U.S. Attorney's Office
Southern District of New York
(212) 637-2600
February 24, 2015

Manhattan Deputy U.S. Attorney and FBI Assistant Director Announce Return to Italy of a Painting Attributed to Giambattista Tiepolo and Ancient Etruscan Bronze Sculpture of Herakles

Richard Zabel, the Deputy United States Attorney for the Southern District of New York, and Diego Rodriguez, Assistant Director in Charge New York Field Office of the Federal Bureau of Investigation (“FBI”), announced today the return to the Italian Government of two pieces of Italian cultural heritage—“The Holy Trinity Appearing to Saint Clement,” attributed to the 18th Century painter Giambattista Tiepolo (the “Tiepolo”), and an ancient Etruscan bronze statuette of Herakles dating from the 6th or 5th Century B.C.E. (the “Statuette”). Each artwork was returned to Warrant Officer Angelo Ragusa of the Rome Office of the Archaeological Section of the Carabinieri Tutela Patrimonio Culturale, today at a repatriation ceremony at the United States Attorney’s Office in Manhattan.

Manhattan Deputy U.S. Attorney Richard Zabel stated: “These two works of art were stolen from their owners many decades ago and through shadowy channels arrived in the United States. Both the Tiepolo painting and the Etruscan sculpture represent Italy’s rich cultural history and today will be returned to their homeland. We will continue to work with the FBI to return stolen items to their rightful owners.” FBI Assistant Director Diego Rodriguez stated: “For decades, two significant pieces of Italian heritage have been on the run. Elusive. And out of reach, until today. We are proud to be able to return these key pieces of work back to the Italians—and to the Oliveriano Archaeological Museum.”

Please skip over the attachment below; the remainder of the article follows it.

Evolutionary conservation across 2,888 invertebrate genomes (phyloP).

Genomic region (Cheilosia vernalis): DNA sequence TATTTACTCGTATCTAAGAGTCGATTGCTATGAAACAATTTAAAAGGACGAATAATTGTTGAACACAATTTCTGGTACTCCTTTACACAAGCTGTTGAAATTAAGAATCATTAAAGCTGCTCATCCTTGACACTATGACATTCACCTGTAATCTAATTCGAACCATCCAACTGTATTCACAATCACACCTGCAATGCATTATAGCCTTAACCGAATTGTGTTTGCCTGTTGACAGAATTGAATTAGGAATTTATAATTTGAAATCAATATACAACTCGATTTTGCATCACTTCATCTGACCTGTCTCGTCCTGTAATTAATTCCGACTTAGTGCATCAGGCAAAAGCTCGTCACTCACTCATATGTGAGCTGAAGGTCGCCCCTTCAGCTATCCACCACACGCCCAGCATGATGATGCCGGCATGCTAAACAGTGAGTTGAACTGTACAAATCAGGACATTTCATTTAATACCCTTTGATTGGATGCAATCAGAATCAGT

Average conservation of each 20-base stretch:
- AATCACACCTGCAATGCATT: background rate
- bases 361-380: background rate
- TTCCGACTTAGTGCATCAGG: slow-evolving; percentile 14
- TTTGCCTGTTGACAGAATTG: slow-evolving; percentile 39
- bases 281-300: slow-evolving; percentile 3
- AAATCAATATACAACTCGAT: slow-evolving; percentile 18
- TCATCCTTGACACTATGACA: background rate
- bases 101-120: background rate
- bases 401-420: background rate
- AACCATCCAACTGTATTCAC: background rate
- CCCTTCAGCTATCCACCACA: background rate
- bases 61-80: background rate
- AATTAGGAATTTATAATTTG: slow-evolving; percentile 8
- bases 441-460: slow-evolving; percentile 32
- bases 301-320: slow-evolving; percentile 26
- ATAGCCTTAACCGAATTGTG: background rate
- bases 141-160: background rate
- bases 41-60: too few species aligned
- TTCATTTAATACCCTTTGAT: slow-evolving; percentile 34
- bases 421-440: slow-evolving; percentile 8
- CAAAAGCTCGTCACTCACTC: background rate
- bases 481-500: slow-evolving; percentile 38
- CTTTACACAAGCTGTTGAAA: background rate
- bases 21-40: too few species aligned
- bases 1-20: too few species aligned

The Tiepolo was previously reported stolen from a private home in Turin, Italy, in or about August 1982. Following the theft, the painting’s whereabouts were unknown until it appeared for auction in New York in January 2014. After being provided with evidence that the painting was the same piece previously reported stolen in 1982, the Tiepolo’s consignor agreed to its seizure by the FBI and its return to Italy. The United States Attorney’s Office submitted a proposed stipulation and order providing for the Tiepolo’s seizure and return, and the U.S. District Court for the Southern District of New York entered that order on January 23, 2015. Italian authorities continue to investigate the circumstances surrounding the theft of the painting, including the circumstances of its importation into the United States.

The Statuette was reported stolen from the Oliveriano Archeological Museum in Pesaro, Italy, in January 1964 along with several other items, including ivory tablets of the 9th and 13th centuries, early Christian glass artifacts from the Catacombs of Rome, and Italic and Roman statuettes. After its theft from the museum, the Statuette passed through several hands, and was eventually discovered by Italian and U.S. authorities when it was offered for sale by an auction house in Manhattan. After being provided with evidence that the Statuette was the same piece stolen from the museum, the consignor agreed to the FBI’s seizure of the Statuette for repatriation to Italy. The United States Attorney’s Office submitted a proposed stipulation and order providing for the Statuette’s seizure and return, and the U.S. District Court for the Southern District of New York entered that order on October 2, 2014.

Mr. Zabel thanked the Washington Bureau of INTERPOL, which originally brought the painting to the attention of the FBI and the U.S. Attorney’s Office following the painting’s importation into the United States. Mr. Zabel further praised the investigative work of the FBI in this matter, and its ongoing efforts to find and repatriate stolen and looted art and cultural property.

Each case is being handled by the Office’s Money Laundering and Asset Forfeiture Unit. Assistant United States Attorney Andrew C. Adams is in charge of the case involving the Tiepolo painting, and Assistant United States Attorney Christine I. Magdo is in charge of the case involving the Etruscan statuette.

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